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On the Road

One man walks to Washington, D.C., in hopes of swaying the war debate

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A small group of shaggy-haired hippies, lefties and just curious shoppers gathered around Bill McDannell as he talked about his coast-to-coast walk.

Seated near the organic juices and bottled waters at Fourth Avenue's Food Conspiracy Co-op, McDannell calmly explained to more than a dozen people that he set out from his home near San Diego on Nov. 4 and is bound for Washington, D.C., where he hopes to present a petition demanding an end to the wars in Iraq and Afghanistan to the country's leaders. He calls it the "Walk to End the Wars."

"My wife and I have sold our house; we've sold most of our possessions to finance what we're doing," he told his audience.

It's a risky--some might say crazy--gamble, but it's one McDannell, 57, sincerely believes is worth taking. He's accepting donations to help pay for his expedition, but he's not sweating it if he doesn't raise enough money along the way to pay back what he invested.

"We'll look around and see where life leads us next," he said over the phone several days after his talk, as highway traffic sped by in the background. "I'm healthy; I can still work. My wife is reasonably healthy and can still work. We're not going to worry about that. What will come will come."

Chief among his petition's points is that the United States cannot be at war with a tactic, a tool or a weapon--in other words, terrorism--as the Bush administration would have Americans believe. To claim otherwise is to expand the definition of war until it has lost its meaning, in much the same way as the War on Drugs and the War on Poverty have become trivial PR slogans.

"All of us, in our darkest hearts, are capable of terrorist acts," McDannell said. "If we're talking about eliminating terrorism, then we're talking about eliminating humanity."

If, in fact, this is a new type of war, as some have suggested, then McDannell is all for adopting new ways of waging it.

"Let's think about it," McDannell said over the phone along Interstate 10. "The fact of the matter is that we haven't thought about what we're doing, and, again, we have been applying either conventional wisdom or no wisdom at all to a new situation. It's clear that it hasn't worked--we need to go back to the drawing board."

One of the most aggravating aspects of the Bush administration's approach to terrorism, according to McDannell, is that it has "legitimized a bunch of sociopaths," bestowing upon terrorists the veneer of authority typically reserved for states.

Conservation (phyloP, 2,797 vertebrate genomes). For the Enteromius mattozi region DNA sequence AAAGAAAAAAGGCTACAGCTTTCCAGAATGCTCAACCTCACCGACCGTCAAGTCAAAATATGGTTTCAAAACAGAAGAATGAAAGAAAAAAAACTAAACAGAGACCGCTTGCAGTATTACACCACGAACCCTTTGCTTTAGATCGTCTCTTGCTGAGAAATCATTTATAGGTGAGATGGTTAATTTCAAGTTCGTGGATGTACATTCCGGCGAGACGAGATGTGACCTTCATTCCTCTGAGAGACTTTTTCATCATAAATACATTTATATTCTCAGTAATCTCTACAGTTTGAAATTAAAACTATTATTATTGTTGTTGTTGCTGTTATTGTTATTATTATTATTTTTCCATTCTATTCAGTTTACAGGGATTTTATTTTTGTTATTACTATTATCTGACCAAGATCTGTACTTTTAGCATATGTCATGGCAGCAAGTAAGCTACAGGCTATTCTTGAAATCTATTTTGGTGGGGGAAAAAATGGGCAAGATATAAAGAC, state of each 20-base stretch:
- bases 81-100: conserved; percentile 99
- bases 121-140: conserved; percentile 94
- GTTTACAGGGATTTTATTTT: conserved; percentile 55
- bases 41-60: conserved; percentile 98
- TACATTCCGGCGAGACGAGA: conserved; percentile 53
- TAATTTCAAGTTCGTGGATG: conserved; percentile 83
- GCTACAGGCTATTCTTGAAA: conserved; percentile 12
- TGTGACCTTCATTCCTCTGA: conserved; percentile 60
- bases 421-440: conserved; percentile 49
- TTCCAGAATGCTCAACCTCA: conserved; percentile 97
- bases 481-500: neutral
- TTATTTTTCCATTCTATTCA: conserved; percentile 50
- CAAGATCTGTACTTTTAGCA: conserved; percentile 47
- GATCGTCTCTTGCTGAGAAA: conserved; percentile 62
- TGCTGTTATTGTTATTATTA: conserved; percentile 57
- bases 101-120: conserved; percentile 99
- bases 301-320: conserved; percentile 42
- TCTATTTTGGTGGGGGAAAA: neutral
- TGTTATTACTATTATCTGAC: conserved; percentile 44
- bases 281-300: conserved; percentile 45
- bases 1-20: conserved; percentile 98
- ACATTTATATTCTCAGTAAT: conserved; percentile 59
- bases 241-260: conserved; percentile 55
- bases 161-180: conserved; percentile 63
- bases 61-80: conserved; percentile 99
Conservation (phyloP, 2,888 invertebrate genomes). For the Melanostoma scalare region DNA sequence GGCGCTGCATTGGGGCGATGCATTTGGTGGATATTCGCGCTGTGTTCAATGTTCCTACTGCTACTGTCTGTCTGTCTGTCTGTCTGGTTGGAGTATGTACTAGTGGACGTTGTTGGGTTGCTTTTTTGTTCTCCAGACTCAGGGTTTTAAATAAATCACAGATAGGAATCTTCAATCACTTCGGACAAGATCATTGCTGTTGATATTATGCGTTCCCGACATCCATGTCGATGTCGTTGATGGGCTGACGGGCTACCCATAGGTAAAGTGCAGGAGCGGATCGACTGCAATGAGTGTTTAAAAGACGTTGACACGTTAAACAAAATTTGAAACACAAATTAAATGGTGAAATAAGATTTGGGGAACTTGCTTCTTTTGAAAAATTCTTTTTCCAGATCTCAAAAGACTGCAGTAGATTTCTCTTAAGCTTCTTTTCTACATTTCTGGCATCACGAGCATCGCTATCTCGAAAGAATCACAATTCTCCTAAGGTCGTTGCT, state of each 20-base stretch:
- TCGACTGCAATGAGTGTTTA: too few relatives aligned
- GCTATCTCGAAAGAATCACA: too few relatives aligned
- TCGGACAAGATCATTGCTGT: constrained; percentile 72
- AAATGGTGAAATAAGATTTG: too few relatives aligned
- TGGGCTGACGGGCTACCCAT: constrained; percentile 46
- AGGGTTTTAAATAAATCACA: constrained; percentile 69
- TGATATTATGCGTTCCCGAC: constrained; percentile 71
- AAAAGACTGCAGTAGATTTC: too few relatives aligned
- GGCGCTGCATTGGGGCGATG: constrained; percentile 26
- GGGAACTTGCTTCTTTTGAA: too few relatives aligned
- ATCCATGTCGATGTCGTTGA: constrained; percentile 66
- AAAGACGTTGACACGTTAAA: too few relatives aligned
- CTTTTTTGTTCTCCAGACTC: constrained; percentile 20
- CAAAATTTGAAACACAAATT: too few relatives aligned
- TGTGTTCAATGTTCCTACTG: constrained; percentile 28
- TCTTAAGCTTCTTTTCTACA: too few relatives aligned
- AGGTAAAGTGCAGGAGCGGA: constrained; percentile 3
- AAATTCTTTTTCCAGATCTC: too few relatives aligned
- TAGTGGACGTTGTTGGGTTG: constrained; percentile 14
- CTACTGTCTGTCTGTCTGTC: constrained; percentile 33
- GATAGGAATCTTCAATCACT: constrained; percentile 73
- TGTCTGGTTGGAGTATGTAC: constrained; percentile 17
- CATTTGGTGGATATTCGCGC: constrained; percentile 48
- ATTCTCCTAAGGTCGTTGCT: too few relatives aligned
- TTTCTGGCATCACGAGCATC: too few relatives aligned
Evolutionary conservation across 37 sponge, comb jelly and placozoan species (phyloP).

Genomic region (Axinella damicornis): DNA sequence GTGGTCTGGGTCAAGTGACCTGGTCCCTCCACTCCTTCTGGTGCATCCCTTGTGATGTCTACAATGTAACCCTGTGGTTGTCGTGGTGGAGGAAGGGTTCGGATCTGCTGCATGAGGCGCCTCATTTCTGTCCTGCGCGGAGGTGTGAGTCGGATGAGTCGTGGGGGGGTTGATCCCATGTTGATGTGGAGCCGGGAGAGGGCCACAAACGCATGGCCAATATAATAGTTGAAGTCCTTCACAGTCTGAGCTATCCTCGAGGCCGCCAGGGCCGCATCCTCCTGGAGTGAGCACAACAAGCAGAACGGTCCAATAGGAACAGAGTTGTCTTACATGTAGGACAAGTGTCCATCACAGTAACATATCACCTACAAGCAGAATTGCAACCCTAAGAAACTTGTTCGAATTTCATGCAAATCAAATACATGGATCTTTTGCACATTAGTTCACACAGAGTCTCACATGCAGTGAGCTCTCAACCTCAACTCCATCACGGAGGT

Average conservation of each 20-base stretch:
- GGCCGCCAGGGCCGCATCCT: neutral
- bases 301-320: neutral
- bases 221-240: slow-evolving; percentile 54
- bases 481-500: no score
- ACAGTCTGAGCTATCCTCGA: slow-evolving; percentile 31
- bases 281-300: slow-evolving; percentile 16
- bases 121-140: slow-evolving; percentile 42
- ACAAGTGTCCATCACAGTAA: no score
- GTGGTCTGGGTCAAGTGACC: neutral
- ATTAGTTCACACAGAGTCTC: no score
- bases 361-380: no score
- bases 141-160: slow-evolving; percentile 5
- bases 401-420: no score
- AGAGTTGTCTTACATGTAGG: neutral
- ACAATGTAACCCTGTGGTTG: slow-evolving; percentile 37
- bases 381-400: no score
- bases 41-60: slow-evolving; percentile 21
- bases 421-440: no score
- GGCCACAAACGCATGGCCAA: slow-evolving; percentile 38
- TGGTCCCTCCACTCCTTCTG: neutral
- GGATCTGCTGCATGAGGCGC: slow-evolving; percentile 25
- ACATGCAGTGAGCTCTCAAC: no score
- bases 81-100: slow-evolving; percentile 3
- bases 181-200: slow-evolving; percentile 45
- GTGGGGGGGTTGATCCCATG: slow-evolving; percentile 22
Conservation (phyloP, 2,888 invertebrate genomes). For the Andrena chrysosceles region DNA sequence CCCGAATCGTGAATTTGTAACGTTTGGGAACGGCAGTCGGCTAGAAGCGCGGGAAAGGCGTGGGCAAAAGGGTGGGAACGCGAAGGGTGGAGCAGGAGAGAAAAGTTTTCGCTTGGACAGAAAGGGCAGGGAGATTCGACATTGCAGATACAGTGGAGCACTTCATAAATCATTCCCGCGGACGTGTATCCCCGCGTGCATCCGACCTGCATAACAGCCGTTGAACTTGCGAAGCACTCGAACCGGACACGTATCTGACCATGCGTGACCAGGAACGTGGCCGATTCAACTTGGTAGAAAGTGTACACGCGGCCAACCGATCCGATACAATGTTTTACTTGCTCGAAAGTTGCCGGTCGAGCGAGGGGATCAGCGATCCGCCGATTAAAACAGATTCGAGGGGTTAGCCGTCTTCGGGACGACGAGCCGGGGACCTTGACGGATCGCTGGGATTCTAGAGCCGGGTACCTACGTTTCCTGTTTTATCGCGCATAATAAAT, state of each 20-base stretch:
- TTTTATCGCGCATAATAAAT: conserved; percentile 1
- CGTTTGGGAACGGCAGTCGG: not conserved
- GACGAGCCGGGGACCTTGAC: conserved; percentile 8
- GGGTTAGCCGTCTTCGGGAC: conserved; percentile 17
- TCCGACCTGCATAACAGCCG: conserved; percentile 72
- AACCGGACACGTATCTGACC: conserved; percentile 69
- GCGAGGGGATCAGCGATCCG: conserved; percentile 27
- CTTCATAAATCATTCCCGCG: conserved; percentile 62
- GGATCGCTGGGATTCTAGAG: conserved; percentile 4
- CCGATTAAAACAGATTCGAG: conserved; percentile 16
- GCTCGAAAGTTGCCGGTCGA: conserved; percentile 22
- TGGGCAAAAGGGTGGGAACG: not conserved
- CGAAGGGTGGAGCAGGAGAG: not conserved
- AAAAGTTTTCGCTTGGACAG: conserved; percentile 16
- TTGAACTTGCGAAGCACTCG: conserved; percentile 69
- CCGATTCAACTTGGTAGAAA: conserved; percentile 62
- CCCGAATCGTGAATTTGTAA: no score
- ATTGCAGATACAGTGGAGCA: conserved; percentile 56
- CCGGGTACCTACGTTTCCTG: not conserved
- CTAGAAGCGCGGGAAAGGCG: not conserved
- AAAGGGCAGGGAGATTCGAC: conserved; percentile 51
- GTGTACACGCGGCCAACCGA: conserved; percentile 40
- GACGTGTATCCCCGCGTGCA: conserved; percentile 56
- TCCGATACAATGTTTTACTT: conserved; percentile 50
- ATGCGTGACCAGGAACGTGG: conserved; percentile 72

In addition, he said a cowed Congress has abdicated its responsibility to check the power of the executive branch, allowing President Bush to send soldiers into harm's way, when it passed two bills authorizing the use of force in Afghanistan and Iraq, McDannell said.

The petition, which currently has some 1,000 signatures, seeks to rescind the "extraordinary" wartime powers granted the president and to redeploy troops in a way "consistent with the fact that our country is not presently at war with any other state, nation or sovereign power."

On Saturday, Dec. 30--the day of the talk--McDannell had made it to Irvington Road and Alvernon Way, on Tucson's southside. He has averaged about 15 miles a day--not counting a 3 1/2-week hiatus to finalize the sale of his Lakeside, Calif., home. McDannell carries a GPS device to mark where he stops each day, a cell phone to field calls from anyone who's interested in his journey and a pack of Pall Mall cigarettes to smoke.

At night, he had been sleeping in a 22-year-old camper that his wife, Jonna, was driving as a support vehicle. However, she flew to Missouri to visit a daughter for the holidays, leaving McDannell alone until he "gets out of New Mexico," he wagered. Local churches and friends of friends had been putting him up around the New Year's holiday.

The way out of this mess, McDannell said, depends upon Americans standing up and being heard as citizens. And he hopes that his cross-country trek will serve as a rallying call. He doesn't believe the country is split down the middle, with half the country believing that everything is hunky dory in the Middle East.

"Everybody that I've come in contact with, with extremely rare exception, is fed up," he said.

Generally speaking, listeners at McDannell's talk were among the receptive, but perhaps that's because not many hard-core right-wingers shop at the bohemian co-op.

Some members of the audience expressed views that are stereotypically associated with the left: The conflict in Iraq is all about oil; the Israeli/Jewish lobby has too much power in Congress; war is always futile in the end. Others agreed with McDannell about the way President Bush had framed the wars.

"It's marketing," volunteered Leslie Fisher.

Not everyone raved about McDannell's walk. One man questioned whether anything would get the attention of leaders in the nation's capital, advocating instead for throwing up our collective hands in despair. As it turned out, the most cynical of the bunch also proved to be the most paranoid: He refused to give his name to the Weekly while browsing the fresh vegetables, claiming he had encountered FBI and CIA agents posing as journalists in the past.

McDannell took exception to the man's naysaying, at one point pounding a table laden with free organic treats to reiterate the point that people, when they link arms, can create change.

"I believe one person can make a difference," he said, "and I'm putting that to the test right now."

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